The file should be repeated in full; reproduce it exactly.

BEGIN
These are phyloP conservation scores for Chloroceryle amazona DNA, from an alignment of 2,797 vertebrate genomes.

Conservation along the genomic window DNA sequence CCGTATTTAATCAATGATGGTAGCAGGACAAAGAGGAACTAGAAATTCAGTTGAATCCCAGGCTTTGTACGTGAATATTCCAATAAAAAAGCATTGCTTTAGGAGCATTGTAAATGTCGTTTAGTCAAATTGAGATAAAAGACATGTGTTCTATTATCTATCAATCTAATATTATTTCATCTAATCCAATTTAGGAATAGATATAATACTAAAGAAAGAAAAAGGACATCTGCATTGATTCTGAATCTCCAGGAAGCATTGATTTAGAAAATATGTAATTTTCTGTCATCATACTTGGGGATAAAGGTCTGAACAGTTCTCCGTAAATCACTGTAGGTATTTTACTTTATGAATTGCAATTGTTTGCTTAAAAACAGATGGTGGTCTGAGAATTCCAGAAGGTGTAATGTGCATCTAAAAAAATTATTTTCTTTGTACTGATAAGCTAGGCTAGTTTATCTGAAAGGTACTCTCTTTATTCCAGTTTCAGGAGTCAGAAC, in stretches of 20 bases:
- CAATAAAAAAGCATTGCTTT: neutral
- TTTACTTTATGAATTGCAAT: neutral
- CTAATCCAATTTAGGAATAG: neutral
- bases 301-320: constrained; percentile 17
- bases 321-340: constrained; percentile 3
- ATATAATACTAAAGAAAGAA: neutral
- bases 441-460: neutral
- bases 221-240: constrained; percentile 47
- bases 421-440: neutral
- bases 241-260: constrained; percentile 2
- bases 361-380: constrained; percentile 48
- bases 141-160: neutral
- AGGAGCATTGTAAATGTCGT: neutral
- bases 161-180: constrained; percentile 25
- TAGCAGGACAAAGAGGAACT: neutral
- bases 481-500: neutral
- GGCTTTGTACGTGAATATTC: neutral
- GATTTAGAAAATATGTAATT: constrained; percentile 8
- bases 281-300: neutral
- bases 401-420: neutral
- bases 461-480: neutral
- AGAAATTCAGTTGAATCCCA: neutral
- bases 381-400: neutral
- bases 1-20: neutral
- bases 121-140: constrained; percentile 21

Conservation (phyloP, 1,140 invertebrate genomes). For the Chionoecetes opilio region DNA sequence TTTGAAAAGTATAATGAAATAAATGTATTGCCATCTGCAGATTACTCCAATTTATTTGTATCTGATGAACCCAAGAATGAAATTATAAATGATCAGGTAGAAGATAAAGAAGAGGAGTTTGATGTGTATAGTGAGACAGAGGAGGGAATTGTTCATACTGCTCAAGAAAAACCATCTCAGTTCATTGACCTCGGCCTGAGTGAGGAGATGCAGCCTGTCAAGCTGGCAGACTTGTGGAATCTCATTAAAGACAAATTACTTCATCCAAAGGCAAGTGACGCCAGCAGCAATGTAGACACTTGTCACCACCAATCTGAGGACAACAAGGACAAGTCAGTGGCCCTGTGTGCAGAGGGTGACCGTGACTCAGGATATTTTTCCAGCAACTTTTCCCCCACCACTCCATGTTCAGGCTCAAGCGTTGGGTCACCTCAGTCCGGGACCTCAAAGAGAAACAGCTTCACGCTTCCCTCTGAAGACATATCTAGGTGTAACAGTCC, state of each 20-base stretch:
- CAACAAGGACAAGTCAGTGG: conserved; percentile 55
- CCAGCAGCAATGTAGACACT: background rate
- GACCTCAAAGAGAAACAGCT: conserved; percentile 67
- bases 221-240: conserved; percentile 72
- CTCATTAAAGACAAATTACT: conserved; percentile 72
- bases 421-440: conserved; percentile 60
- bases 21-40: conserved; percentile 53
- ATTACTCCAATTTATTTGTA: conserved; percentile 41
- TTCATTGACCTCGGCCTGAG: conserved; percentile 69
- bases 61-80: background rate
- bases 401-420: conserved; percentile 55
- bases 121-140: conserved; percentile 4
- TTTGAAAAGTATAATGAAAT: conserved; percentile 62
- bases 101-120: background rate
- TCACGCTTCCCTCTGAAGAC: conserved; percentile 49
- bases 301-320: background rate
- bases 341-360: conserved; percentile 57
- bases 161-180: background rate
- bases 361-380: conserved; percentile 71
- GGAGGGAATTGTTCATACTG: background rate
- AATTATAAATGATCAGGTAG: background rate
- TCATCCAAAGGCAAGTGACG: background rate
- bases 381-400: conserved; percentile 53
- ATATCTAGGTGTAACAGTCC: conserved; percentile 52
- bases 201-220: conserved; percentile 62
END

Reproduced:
These are phyloP conservation scores for Chloroceryle amazona DNA, from an alignment of 2,797 vertebrate genomes.

Conservation along the genomic window DNA sequence CCGTATTTAATCAATGATGGTAGCAGGACAAAGAGGAACTAGAAATTCAGTTGAATCCCAGGCTTTGTACGTGAATATTCCAATAAAAAAGCATTGCTTTAGGAGCATTGTAAATGTCGTTTAGTCAAATTGAGATAAAAGACATGTGTTCTATTATCTATCAATCTAATATTATTTCATCTAATCCAATTTAGGAATAGATATAATACTAAAGAAAGAAAAAGGACATCTGCATTGATTCTGAATCTCCAGGAAGCATTGATTTAGAAAATATGTAATTTTCTGTCATCATACTTGGGGATAAAGGTCTGAACAGTTCTCCGTAAATCACTGTAGGTATTTTACTTTATGAATTGCAATTGTTTGCTTAAAAACAGATGGTGGTCTGAGAATTCCAGAAGGTGTAATGTGCATCTAAAAAAATTATTTTCTTTGTACTGATAAGCTAGGCTAGTTTATCTGAAAGGTACTCTCTTTATTCCAGTTTCAGGAGTCAGAAC, in stretches of 20 bases:
- CAATAAAAAAGCATTGCTTT: neutral
- TTTACTTTATGAATTGCAAT: neutral
- CTAATCCAATTTAGGAATAG: neutral
- bases 301-320: constrained; percentile 17
- bases 321-340: constrained; percentile 3
- ATATAATACTAAAGAAAGAA: neutral
- bases 441-460: neutral
- bases 221-240: constrained; percentile 47
- bases 421-440: neutral
- bases 241-260: constrained; percentile 2
- bases 361-380: constrained; percentile 48
- bases 141-160: neutral
- AGGAGCATTGTAAATGTCGT: neutral
- bases 161-180: constrained; percentile 25
- TAGCAGGACAAAGAGGAACT: neutral
- bases 481-500: neutral
- GGCTTTGTACGTGAATATTC: neutral
- GATTTAGAAAATATGTAATT: constrained; percentile 8
- bases 281-300: neutral
- bases 401-420: neutral
- bases 461-480: neutral
- AGAAATTCAGTTGAATCCCA: neutral
- bases 381-400: neutral
- bases 1-20: neutral
- bases 121-140: constrained; percentile 21

Conservation (phyloP, 1,140 invertebrate genomes). For the Chionoecetes opilio region DNA sequence TTTGAAAAGTATAATGAAATAAATGTATTGCCATCTGCAGATTACTCCAATTTATTTGTATCTGATGAACCCAAGAATGAAATTATAAATGATCAGGTAGAAGATAAAGAAGAGGAGTTTGATGTGTATAGTGAGACAGAGGAGGGAATTGTTCATACTGCTCAAGAAAAACCATCTCAGTTCATTGACCTCGGCCTGAGTGAGGAGATGCAGCCTGTCAAGCTGGCAGACTTGTGGAATCTCATTAAAGACAAATTACTTCATCCAAAGGCAAGTGACGCCAGCAGCAATGTAGACACTTGTCACCACCAATCTGAGGACAACAAGGACAAGTCAGTGGCCCTGTGTGCAGAGGGTGACCGTGACTCAGGATATTTTTCCAGCAACTTTTCCCCCACCACTCCATGTTCAGGCTCAAGCGTTGGGTCACCTCAGTCCGGGACCTCAAAGAGAAACAGCTTCACGCTTCCCTCTGAAGACATATCTAGGTGTAACAGTCC, state of each 20-base stretch:
- CAACAAGGACAAGTCAGTGG: conserved; percentile 55
- CCAGCAGCAATGTAGACACT: background rate
- GACCTCAAAGAGAAACAGCT: conserved; percentile 67
- bases 221-240: conserved; percentile 72
- CTCATTAAAGACAAATTACT: conserved; percentile 72
- bases 421-440: conserved; percentile 60
- bases 21-40: conserved; percentile 53
- ATTACTCCAATTTATTTGTA: conserved; percentile 41
- TTCATTGACCTCGGCCTGAG: conserved; percentile 69
- bases 61-80: background rate
- bases 401-420: conserved; percentile 55
- bases 121-140: conserved; percentile 4
- TTTGAAAAGTATAATGAAAT: conserved; percentile 62
- bases 101-120: background rate
- TCACGCTTCCCTCTGAAGAC: conserved; percentile 49
- bases 301-320: background rate
- bases 341-360: conserved; percentile 57
- bases 161-180: background rate
- bases 361-380: conserved; percentile 71
- GGAGGGAATTGTTCATACTG: background rate
- AATTATAAATGATCAGGTAG: background rate
- TCATCCAAAGGCAAGTGACG: background rate
- bases 381-400: conserved; percentile 53
- ATATCTAGGTGTAACAGTCC: conserved; percentile 52
- bases 201-220: conserved; percentile 62